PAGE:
Getting ‘adjusted’ in suburbia

People practice yoga to achieve physical and emotional goals, but in Ann Lineberger’s book, The Adjustments, things become far more physical than spiritual.
Lineberger, an author and real estate agent in Wilton, will host a reception to celebrate the novel’s publication on Tuesday, June 21, from 7 to 9 p.m., in the Brubeck Room at Wilton Library. Drinks, hors d’oeuvres and dessert will be served. Registration is required at http:// Copies of the book may also be purchased at the registration site. Ten percent of sales will be donated to the library.
Lineberger holds a degree in journalism from NYU and a master’s in English from Providence College. She also has a degree in design. Before moving to Wilton she worked in journalism in New York City, then freelanced up here before having her own design firm for a while. Eventually she got into selling real estate.
The Adjustments is set in Cannondale — although the description of the town is closer to New Canaan — during the recent financial crisis.
The story centers on a group of well-educated and financially well-off women — at least that’s how it appears on the surface — who take yoga classes at the trendy studio in town. The instructor is the handsome and magnetic Yogi Jack, who promotes private sessions where the students often end up in positions more compromising than downward dog.
After moving to Wilton, Lineberger took some yoga classes and noted the difference between classes here and those she took in New York City. There, teaching was often a second job for people trying to advance another career such as acting. In the suburbs, however, she found instructors were more committed and interested in building a following and so were more engaging with students.
“I saw the students liked the attention,” she said. “I was thinking it could be a fun story. … I just kind of got a kick out of watching some of the women’s reactions. There were a couple of male instructors and the women would line up after class to talk with them, flirt with them. I didn’t know if anything was going on beyond it but I just got a kick out of it.”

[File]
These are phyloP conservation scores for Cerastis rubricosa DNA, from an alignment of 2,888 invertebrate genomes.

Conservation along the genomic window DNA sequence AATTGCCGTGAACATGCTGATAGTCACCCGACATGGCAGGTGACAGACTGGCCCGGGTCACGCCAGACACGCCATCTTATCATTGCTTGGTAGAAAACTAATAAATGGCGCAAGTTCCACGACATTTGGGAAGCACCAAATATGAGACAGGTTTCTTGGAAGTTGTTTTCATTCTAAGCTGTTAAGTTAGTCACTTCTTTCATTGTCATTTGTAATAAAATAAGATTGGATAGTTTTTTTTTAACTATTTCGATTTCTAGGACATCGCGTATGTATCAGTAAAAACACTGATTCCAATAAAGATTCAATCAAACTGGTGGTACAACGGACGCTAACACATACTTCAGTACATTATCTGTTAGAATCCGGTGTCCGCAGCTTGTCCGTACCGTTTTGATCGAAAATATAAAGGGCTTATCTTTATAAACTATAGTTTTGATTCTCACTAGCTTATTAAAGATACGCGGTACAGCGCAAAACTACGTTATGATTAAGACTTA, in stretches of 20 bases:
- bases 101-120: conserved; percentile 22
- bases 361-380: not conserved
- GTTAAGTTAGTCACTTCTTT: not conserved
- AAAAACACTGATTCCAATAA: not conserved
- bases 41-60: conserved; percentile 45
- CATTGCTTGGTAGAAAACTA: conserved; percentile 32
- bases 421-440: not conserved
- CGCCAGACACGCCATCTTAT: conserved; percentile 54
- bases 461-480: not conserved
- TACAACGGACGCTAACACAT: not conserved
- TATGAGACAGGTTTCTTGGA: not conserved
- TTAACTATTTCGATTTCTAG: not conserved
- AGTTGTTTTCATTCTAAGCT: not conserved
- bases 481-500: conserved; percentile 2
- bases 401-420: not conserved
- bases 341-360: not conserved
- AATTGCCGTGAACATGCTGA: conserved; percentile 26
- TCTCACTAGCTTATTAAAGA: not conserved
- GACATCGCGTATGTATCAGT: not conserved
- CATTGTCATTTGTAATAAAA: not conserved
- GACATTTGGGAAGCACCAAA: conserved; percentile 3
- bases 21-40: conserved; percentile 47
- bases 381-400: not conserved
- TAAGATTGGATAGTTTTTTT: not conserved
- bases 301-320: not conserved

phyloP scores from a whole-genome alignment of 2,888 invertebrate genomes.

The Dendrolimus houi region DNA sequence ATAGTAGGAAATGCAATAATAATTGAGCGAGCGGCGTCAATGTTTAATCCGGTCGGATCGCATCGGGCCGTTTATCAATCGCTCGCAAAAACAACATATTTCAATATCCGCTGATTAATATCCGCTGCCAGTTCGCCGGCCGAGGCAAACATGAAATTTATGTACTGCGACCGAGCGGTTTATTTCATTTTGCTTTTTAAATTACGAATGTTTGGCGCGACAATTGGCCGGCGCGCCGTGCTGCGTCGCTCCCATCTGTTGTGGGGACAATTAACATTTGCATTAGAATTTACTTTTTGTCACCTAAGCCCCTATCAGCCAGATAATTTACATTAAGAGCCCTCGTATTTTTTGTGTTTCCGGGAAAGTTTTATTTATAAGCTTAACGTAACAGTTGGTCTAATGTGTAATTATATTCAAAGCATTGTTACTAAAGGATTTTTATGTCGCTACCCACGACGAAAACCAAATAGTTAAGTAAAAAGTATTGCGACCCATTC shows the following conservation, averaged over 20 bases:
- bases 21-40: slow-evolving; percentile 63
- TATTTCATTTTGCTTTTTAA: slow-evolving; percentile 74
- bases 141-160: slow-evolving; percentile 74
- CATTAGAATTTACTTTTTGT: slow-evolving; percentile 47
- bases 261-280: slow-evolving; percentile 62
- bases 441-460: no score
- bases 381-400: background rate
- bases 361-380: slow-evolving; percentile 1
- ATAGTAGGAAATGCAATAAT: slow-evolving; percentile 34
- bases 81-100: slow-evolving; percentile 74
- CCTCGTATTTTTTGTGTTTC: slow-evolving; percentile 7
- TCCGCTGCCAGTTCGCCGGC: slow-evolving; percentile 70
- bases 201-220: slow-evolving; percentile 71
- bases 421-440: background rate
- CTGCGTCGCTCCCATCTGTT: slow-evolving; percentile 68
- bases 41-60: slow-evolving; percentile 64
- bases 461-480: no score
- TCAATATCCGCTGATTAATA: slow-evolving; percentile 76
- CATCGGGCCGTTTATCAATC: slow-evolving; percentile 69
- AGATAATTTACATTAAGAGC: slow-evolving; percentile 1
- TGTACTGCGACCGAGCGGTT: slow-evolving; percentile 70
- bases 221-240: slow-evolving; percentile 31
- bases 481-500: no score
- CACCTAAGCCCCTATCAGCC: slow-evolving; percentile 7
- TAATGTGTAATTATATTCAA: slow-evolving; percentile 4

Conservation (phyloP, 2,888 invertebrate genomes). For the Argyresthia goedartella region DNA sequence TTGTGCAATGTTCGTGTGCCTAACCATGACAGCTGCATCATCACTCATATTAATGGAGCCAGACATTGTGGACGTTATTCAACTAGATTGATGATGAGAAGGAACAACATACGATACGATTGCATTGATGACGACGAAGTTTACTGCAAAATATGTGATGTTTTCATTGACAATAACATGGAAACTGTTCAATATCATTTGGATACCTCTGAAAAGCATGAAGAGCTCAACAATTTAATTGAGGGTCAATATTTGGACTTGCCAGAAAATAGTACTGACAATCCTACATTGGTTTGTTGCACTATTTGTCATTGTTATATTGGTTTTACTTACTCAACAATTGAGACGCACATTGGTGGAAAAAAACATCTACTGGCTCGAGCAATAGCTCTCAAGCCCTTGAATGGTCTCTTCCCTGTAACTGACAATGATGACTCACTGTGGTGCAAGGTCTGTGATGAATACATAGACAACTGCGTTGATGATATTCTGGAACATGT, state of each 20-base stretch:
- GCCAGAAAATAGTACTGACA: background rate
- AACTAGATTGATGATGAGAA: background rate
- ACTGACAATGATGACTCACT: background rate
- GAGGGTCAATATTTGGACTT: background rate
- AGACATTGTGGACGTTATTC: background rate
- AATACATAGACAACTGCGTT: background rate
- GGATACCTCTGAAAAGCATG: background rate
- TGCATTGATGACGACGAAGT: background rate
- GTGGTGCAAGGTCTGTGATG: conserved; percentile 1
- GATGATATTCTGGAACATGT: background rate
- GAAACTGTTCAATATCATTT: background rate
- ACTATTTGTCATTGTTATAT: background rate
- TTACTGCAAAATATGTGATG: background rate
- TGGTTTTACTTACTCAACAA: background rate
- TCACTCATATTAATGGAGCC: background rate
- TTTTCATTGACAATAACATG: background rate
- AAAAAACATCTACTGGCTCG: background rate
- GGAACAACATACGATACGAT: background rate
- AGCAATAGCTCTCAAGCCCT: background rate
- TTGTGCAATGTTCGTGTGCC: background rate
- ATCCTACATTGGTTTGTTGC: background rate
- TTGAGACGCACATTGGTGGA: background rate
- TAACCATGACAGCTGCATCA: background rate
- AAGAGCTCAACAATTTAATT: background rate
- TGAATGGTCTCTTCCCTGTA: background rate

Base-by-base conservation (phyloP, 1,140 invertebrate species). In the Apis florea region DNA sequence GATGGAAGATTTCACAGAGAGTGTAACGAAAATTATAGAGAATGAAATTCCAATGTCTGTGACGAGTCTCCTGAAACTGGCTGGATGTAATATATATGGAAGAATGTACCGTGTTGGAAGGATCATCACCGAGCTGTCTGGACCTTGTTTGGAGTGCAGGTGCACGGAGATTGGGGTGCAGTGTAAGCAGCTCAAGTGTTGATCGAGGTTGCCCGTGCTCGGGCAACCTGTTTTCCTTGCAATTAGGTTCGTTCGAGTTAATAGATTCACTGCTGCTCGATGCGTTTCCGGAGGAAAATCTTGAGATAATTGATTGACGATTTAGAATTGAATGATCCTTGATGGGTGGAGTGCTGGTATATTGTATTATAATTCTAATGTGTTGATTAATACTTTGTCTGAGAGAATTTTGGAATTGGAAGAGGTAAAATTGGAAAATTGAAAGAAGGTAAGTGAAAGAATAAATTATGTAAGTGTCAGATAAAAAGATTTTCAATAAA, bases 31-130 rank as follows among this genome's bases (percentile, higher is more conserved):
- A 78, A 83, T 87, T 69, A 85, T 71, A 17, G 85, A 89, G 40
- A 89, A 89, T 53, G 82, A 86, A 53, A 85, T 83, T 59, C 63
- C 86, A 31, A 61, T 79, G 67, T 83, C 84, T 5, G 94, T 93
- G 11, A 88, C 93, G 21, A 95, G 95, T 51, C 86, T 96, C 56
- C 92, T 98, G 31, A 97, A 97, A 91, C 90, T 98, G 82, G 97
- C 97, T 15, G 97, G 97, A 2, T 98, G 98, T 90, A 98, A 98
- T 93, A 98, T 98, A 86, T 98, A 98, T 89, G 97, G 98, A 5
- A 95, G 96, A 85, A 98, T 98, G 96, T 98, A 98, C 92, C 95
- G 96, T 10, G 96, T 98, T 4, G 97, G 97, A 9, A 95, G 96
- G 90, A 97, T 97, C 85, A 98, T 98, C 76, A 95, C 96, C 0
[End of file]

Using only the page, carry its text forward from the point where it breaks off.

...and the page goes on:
While the story hits close to home in many ways, Lineberger promised none of thecharacters are real people.
“This isn’t a tell-all book,” she said.
But the characters are inspired by people she’s met over the years here and elsewhere, and personalities are ramped up for dramatic effect. A mother of two children, Lineberger saw firsthand the difficulties women can face when they choose to stay home with their children after enjoying careers.
“If your husband commutes to the city, you can be alone for 13 hours a day,” she said. “It’s not easy to make friends if you’re new [to town].” Not knowing about or perhaps wanting to join a club, women may turn to exercise programs that offer childcare.
All of this caused Lineberger to wonder how women could be vulnerable to a yoga instructor.
“What’s lacking in their lives? What are they confused about?” With someone like a yoga instructor “there’s contact and a way in.”
But it’s not all serious. “The book is meant to be light and entertaining,” she said.
It was picked up by the Full Fathom Five publishing house in Darien in 2014, when 50 Shades of Grey was popular.
Lineberger recognized her first draft was too predictable, and she worked on making it more “outlandish,” but still the editors “told me to take it up a notch.” Lineberger said her reaction was to “burst out laughing.”
They offered to bring in a writer to heat it up but Lineberger asked them “to let me try to think it through.”
Kundalini yoga, which is based in helping the practitioner embrace desire to reach ultimate wisdom, and tantra yoga, which aims to expand one’s awareness, gave her substantial material to work with.
“We’re in Fairfield County, which can be very strict in what’s right and wrong,” Lineberger said, and Yogi Jack comes along and offers to help “these middle-aged or getting to be middle-aged women fulfill their sexual fantasies,” and convinces them that by doing so they will eventually reach ultimate wisdom.
The Adjustments, which will be released on June 21, will be available online and locally at Snappy Gator, as well as at Books on the Common in Ridgefield, Elm Street Books in New Canaan, and Bikram Yoga in Norwalk.
“I’m very excited,” Lineberger said about publication of what is her second book. Her first was a non-fiction interior design book called New Spaces, Old World Charm, published 13 years ago by McGraw-Hill.
The reception, she said, is to thank all the people who helped her.